The mission: Panelists share what it means to better witness to the Gospel

Anne Marie Amacher
From left, Marianne Agnoli, Father Thom Hennen and Sister Irene Munoz, CHM, speak on mission during the Synodal Summit June 17 at St. Ambrose University in Davenport.

(Editor’s note: This is the third story in a three-part series on the diocesan Synodal Summit, held June 17 at St. Ambrose University in Davenport.)

By Barb Arland-Fye
The Catholic Messenger

Two years ago, Pope Francis asked Catholics worldwide to engage in listening sessions focusing on three dimensions of a Synodal Church — communion, participation and mission — to share with the Synod of Bishops that will convene in October. “These three dimensions are profoundly interrelated. They are vital pillars of a Synodal Church,” Pope Francis said.


“Mission,” the third dimension, “is intended to enable the Church to better witness to the Gospel, especially with those who live on the spiritual, social, economic, political, geographical, and existential peripheries of the world,” Pope Francis said. “In this way, synodality is a path by which the Church can more fruitfully fulfil her mission of evangelization in the world, as a leaven at the service of the coming of God’s kingdom.”


Young adults find community in “good church” and a space for reflection in an often chaotic world, St. Ambrose University President Amy Novak said in a video message during the Synodal Summit’s third panel, focused on mission. She spoke of the profound experience of listening to young people in synodal listening sessions. Some expressed hurt, “particularly around parents who’ve divorced and now are not going to church at all, around a family member or friend who’s part of the LGBTQ community and didn’t feel welcomed.” There’s concern about polarization, about bishops arguing with bishops or priests delivering conflicting messages.

Watching student groups develop organically over the past year, she has learned that “it’s not about what I think they need, it’s about what they create and how we give space to them to be co-creative with us in building the body of Christ.” Students want to be “out in community, really living into the joy of what it means to be Church. They’re invested in inclusion and prayer and just being alongside one another, and mercy.”

Sister Irene Munoz, CHM, spoke on cultivating unity in multicultural settings and the need to enlarge the tent (a symbol of the Synod) religiously and culturally. She retired last year as multicultural minister for the Ottumwa area. “… As a Hispanic woman, religious and activist, I have been blessed to have had the opportunity to minister to, to walk with, to struggle with and to celebrate with immigrants,” she said. She named the various languages now spoken in Ottumwa by immigrants from South America, Central America, Micronesia, the Philippines and countries in Africa.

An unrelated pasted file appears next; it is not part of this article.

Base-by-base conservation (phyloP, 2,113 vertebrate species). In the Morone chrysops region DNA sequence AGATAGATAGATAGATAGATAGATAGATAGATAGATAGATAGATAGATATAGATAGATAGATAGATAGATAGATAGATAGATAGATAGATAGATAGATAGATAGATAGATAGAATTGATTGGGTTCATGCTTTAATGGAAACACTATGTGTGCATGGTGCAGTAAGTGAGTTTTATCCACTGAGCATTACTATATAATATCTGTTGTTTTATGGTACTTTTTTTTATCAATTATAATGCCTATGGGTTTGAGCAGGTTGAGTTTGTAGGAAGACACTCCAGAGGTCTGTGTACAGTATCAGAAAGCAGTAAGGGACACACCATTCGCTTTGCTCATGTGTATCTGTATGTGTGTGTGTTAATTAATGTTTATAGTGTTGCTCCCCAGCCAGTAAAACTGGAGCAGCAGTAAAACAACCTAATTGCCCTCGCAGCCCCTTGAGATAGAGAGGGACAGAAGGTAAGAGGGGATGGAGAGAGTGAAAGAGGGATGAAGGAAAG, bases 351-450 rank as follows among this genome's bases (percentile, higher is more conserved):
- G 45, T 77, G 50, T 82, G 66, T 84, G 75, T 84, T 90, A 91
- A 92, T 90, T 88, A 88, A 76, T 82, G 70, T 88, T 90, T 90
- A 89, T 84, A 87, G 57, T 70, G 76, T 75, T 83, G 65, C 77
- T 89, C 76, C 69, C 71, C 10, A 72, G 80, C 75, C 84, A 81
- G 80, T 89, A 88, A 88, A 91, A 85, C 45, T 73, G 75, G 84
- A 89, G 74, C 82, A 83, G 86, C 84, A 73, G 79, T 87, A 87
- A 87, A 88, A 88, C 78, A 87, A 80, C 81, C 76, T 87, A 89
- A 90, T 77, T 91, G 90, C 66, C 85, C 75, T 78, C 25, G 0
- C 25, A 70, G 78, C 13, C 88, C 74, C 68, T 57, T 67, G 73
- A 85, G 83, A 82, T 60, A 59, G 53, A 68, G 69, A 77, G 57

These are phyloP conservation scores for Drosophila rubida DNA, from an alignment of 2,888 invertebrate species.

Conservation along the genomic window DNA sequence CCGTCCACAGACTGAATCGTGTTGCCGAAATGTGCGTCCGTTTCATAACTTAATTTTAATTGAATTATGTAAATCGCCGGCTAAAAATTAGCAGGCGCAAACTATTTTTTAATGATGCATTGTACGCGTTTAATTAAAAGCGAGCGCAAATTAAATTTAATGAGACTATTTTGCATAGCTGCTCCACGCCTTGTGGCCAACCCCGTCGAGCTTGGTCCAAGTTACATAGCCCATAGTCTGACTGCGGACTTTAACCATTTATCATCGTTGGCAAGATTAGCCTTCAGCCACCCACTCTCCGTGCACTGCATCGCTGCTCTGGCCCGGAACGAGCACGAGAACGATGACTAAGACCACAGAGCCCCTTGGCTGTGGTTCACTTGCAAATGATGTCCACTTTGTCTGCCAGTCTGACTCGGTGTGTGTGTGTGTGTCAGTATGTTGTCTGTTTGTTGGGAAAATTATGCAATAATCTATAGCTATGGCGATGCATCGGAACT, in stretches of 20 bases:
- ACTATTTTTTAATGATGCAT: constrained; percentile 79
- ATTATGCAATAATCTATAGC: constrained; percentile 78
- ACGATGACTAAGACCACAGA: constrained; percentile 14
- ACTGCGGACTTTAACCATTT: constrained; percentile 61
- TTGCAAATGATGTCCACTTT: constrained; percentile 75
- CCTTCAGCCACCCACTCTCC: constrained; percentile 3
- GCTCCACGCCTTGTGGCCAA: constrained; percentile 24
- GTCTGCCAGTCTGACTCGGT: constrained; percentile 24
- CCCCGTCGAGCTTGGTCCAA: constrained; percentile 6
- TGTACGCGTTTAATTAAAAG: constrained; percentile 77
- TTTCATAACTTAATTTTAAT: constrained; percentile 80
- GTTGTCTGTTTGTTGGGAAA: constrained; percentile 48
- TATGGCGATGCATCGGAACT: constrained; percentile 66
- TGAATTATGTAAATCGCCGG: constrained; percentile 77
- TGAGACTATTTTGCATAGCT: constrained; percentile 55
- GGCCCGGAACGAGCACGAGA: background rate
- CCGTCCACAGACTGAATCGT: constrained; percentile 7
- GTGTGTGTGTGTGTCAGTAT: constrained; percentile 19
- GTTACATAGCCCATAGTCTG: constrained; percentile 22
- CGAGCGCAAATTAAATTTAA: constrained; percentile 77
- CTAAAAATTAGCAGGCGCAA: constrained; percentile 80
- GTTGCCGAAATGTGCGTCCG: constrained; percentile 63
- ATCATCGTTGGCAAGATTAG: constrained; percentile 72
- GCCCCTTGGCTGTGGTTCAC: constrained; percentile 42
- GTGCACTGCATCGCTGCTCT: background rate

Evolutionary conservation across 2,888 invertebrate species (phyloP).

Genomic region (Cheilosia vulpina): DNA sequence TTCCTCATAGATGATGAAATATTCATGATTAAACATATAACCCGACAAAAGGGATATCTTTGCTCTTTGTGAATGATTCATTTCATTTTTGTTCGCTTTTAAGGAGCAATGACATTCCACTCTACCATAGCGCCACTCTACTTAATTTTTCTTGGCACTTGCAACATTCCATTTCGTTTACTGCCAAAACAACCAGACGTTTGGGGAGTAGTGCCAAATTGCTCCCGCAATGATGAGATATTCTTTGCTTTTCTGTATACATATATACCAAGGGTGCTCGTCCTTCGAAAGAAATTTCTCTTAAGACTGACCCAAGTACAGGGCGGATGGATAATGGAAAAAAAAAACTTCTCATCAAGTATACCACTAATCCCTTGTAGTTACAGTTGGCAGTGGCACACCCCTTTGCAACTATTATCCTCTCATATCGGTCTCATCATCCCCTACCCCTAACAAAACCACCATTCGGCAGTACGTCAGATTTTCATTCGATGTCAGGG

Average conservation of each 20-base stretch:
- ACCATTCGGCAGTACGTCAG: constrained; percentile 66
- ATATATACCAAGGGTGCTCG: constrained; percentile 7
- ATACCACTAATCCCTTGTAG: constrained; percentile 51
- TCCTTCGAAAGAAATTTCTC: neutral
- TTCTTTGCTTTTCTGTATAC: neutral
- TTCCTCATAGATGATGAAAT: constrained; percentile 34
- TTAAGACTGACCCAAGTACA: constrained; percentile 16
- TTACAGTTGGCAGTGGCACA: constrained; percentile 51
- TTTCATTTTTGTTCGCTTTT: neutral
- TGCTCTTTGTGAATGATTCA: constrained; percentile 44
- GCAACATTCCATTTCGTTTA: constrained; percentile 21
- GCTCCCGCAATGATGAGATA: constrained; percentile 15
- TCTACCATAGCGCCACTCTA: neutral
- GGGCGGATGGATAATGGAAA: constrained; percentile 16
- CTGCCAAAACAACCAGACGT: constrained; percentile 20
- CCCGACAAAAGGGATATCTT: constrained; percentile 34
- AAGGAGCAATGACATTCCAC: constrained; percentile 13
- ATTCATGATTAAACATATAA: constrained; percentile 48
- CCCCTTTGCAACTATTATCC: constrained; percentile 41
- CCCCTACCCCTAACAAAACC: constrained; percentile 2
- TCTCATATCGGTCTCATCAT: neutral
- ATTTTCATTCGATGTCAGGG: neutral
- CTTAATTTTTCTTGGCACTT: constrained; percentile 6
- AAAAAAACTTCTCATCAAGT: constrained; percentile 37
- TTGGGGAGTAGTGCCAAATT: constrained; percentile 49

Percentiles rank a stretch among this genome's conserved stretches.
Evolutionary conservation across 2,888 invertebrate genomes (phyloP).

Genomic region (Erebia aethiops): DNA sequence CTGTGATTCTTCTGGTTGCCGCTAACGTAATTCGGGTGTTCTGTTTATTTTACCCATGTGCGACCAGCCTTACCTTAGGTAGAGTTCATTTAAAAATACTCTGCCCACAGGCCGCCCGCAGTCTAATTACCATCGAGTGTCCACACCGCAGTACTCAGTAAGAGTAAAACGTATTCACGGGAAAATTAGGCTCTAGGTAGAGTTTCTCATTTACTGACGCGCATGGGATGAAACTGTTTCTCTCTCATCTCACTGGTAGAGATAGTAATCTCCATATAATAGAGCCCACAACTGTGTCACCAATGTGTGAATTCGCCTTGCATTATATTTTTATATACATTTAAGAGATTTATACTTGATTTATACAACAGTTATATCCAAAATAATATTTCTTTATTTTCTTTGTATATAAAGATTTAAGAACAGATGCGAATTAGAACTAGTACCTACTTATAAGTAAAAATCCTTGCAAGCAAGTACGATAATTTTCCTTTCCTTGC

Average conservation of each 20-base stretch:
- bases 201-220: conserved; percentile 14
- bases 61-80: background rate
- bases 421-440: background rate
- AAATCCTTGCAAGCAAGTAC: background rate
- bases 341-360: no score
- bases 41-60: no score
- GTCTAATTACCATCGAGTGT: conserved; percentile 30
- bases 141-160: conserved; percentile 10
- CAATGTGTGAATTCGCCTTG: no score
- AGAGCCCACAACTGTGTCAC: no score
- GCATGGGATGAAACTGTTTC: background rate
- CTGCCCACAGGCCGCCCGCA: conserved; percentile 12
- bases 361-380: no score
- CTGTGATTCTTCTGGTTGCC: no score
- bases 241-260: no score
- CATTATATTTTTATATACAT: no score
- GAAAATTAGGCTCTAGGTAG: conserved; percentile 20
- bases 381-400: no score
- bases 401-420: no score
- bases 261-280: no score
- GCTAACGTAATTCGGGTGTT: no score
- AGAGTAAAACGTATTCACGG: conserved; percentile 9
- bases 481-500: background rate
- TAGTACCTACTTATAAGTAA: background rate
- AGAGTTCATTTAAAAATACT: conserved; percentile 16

Sister Munoz advised the gathering to be unafraid to welcome the newcomers and to listen to their stories. They arrive in the U.S. to escape violence, poverty and upheaval in their homelands. Ask “for the Holy Spirit to help us, to endear us, to have those gifts of the Spirit of compassion, of listening,” she said. Learn some simple words of welcome in that person’s native language. “Sometimes our body language speaks louder than words,” she cautioned.

 Father Thom Hennen, diocesan vicar general and pastor of Sacred Heart Cathedral in Davenport, spoke about COURAGE, an apostolate helping same-sex attracted Catholic men and women to lead chaste lives. Through this work, he also became involved in ministry to family members and other loved ones of people who are part of the LGBTQ+ community. Now, he is part of a diocesan committee exploring “how we can better encounter them, accompany them on that journey.” He shared lessons he’s learned in this ministry. “Remember, people are people.”

He met LGBTQ+ people “who are and want to be Catholic and who love the Church and who love their Catholic faith.” These are people faithfully living their Catholic faith despite their possibly negative experiences within the Church. They are “wrestling with who they are in relationship to the Church they love,” he said.

“It is important to listen for understanding and not to judge,” Father Hennen said. “We should not feel forced into choosing between truth and love. The truth is ultimately loving. The way that the truth is expressed is not always loving and that’s what we have to navigate very carefully.”

Marianne Agnoli, diocesan marriage and family life coordinator, spoke about ministry to divorced persons, remarried couples and to couples in ecumenical or interfaith marriages. She advised ministers and pastoral leaders to get educated on these topics and to educate their communities. “There is so much misinformation about what the Church teaches and what the Church allows or doesn’t allow,” she said. Think of various ways to convey the accurate information, she added.

She encouraged development of divorce support groups and promotion of the diocesan Tribunal’s presentations on the annulment process. She recommended being intentional about programs and activities that nurture welcoming and belonging. Personally invite a spouse who is not Catholic to serve in a role in the parish, she suggested.

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